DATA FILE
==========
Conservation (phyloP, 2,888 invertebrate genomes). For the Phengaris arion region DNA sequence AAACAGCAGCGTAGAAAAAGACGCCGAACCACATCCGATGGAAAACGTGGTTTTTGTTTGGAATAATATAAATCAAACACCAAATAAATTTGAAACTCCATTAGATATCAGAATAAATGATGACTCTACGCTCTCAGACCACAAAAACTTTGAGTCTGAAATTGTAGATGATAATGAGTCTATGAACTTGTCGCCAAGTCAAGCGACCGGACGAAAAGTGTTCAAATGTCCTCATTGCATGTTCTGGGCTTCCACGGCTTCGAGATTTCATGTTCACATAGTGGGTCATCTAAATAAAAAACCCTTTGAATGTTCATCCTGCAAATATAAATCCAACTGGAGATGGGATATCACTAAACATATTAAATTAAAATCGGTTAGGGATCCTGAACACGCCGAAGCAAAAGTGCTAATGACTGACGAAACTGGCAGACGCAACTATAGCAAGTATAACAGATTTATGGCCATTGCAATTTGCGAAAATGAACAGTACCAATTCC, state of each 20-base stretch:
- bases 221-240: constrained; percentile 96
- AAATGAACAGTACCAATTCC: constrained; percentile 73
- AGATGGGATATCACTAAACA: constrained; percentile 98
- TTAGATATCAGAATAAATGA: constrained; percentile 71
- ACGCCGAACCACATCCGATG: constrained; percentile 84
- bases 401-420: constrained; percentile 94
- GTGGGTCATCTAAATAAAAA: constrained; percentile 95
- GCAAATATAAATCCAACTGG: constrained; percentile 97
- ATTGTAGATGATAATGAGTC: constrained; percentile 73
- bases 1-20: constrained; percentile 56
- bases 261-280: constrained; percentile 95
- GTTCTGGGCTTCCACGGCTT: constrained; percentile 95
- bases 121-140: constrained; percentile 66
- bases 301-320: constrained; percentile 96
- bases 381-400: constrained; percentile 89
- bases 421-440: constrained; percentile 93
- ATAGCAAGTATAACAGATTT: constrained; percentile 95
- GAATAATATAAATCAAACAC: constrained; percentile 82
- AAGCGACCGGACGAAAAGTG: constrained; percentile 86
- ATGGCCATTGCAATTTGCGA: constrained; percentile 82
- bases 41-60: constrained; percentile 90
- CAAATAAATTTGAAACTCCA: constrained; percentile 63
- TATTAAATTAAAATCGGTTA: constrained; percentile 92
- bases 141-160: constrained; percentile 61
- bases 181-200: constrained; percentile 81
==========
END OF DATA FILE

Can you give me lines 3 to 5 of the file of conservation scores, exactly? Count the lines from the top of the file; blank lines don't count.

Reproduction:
- AAATGAACAGTACCAATTCC: constrained; percentile 73
- AGATGGGATATCACTAAACA: constrained; percentile 98
- TTAGATATCAGAATAAATGA: constrained; percentile 71